When I finished my MBA, I thought I’d have the world on a string. The college had publicized my accomplishments, and I had a letter congratulating me from the President of the United States. The economy was booming. My classmates were getting multiple offers for jobs paying five thousand a month or more. I applied to over two hundred companies and was not given a single interview.
My brother worked for Ross Perot’s company, EDS, and persuaded them to talk to me. They hired me at $850 a month. To make a long story short, I was no longer excluded, I finally “fit in.” I was judged by what I could do rather than what my limitations might be. I was surrounded by people who came from totally different backgrounds. Most of them were veterans recently returned from Vietnam. Somehow, though, they fully accepted this socially immature crippled egghead as one of them. We worked our butts off together, and we drank way too much together. For the first time in my life, I felt not just welcomed but invited and appreciated. I had a second home. I worked there for twenty-nine years until I took early retirement to stay home with my mother, who had developed Alzheimer’s and needed me. When she died, and EDS was failing, I began looking for a job elsewhere. I’m still looking. I’m excluded again.
I joined St. Luke’s because I felt truly welcomed, and because I felt this was a place committed to doing the same for every other human being that God has made. That is not the case with all ELCA churches. In the early eighties, I was a member of Christ Lutheran when they totally remodeled the sanctuary at great expense, only to find that they had not provided a single place for a person in a wheelchair. I left.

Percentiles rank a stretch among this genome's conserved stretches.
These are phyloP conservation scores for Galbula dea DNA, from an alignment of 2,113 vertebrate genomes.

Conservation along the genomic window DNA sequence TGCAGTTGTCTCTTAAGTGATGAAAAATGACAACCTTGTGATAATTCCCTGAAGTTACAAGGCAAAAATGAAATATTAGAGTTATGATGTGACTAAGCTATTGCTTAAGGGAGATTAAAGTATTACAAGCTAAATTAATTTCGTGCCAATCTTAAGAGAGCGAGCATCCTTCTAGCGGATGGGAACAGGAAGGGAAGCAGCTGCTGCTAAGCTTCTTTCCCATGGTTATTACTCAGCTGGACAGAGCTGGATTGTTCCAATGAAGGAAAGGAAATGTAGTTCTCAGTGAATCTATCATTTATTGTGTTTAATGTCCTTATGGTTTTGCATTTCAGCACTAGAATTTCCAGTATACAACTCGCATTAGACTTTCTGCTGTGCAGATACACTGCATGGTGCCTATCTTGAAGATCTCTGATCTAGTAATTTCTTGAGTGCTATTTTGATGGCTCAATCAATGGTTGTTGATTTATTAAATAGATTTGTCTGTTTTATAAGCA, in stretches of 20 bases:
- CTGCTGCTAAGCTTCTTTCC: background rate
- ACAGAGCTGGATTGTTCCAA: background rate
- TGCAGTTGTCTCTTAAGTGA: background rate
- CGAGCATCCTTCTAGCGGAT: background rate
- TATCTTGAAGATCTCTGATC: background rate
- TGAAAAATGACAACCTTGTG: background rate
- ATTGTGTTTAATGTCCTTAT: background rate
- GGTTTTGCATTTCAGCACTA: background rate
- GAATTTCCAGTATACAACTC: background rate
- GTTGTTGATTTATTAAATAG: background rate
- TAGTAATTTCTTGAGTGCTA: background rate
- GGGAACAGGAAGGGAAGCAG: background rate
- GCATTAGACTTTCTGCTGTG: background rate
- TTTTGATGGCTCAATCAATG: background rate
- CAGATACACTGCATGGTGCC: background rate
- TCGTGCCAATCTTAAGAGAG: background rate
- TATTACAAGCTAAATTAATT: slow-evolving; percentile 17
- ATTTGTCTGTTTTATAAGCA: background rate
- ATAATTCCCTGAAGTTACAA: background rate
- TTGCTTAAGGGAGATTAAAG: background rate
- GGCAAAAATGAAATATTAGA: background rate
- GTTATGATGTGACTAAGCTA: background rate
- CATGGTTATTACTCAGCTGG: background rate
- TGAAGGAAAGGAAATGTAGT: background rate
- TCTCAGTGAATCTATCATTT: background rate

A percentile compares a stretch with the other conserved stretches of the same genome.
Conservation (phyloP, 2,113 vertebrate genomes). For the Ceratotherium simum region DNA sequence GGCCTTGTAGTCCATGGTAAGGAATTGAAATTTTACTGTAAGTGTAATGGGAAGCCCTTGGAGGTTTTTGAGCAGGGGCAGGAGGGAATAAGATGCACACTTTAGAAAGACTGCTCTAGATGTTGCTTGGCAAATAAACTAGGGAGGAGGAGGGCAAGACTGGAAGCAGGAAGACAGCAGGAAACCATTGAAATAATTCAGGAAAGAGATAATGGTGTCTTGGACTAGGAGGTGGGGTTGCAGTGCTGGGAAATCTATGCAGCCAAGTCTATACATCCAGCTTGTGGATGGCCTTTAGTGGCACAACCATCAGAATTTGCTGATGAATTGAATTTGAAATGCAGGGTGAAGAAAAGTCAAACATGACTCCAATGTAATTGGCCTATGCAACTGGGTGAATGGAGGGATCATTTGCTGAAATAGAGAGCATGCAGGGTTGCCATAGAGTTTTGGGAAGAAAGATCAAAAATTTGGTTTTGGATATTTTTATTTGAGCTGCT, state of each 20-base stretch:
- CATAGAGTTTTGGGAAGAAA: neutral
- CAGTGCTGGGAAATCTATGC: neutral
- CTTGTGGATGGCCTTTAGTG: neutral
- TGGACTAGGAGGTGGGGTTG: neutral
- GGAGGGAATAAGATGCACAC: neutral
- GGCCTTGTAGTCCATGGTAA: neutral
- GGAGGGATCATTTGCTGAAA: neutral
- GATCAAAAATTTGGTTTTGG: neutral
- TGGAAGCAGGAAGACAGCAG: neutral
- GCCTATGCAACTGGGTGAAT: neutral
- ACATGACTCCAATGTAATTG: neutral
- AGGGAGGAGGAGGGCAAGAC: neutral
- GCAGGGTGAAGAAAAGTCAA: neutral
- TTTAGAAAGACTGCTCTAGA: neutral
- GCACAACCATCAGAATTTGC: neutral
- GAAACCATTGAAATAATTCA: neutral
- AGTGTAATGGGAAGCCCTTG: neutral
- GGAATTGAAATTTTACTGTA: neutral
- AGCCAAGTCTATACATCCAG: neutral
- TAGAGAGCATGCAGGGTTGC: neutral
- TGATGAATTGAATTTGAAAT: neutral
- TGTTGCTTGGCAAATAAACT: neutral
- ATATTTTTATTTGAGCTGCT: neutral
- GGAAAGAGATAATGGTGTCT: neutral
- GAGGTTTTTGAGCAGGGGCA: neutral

People who are different in obvious ways make all of us a bit uncomfortable. I led multiple local organizations working for the rights of people with disabilities in the seventies and eighties. I discovered, to my own dismay, that I was uncomfortable around people with disabilities different from my own. I was guilty of the very thing I was fighting, but I got past those feelings. Now, it is 2020. The Americans with Disabilities Act is thirty years old. Being excluded because of my disability ought to be over, but it is not. I love music. I was a season ticket holder of the Dallas Symphony Orchestra and the Dallas Summer Musicals for decades. I’ve always had a ventilator on my chair. Three years ago, the symphony made it clear that they would prefer that I only attended certain concerts they would select because people were complaining about the noise of my ventilator. They were very nice and polite about it, knowing that they could not just exclude me because of the law. Early this year, the Dallas Summer Musicals did the same thing, relegating me to the lobby to watch on TV. In my younger days, I might have defied them, but at this point in my life, I never go anywhere I don’t feel fully welcomed.
There are words on the altar behind me that state, “All Are Welcome.” The word “all” doesn’t leave us any wiggle room. I am glad to be part of a church that is willing to let people know that the “All” includes me, and it includes them, no matter who they are. Jesus was not welcomed by the church and its leaders. He was so unwelcome that they had him killed. I also know that he defied the rules of his society to welcome the unwelcomed. Whether they were Samaritans, beggars, lepers or anything else, He invited them to join His kingdom and be his disciples who fish for people. I am glad to be a part of the church who does the same and makes sure everyone knows that “All” includes them.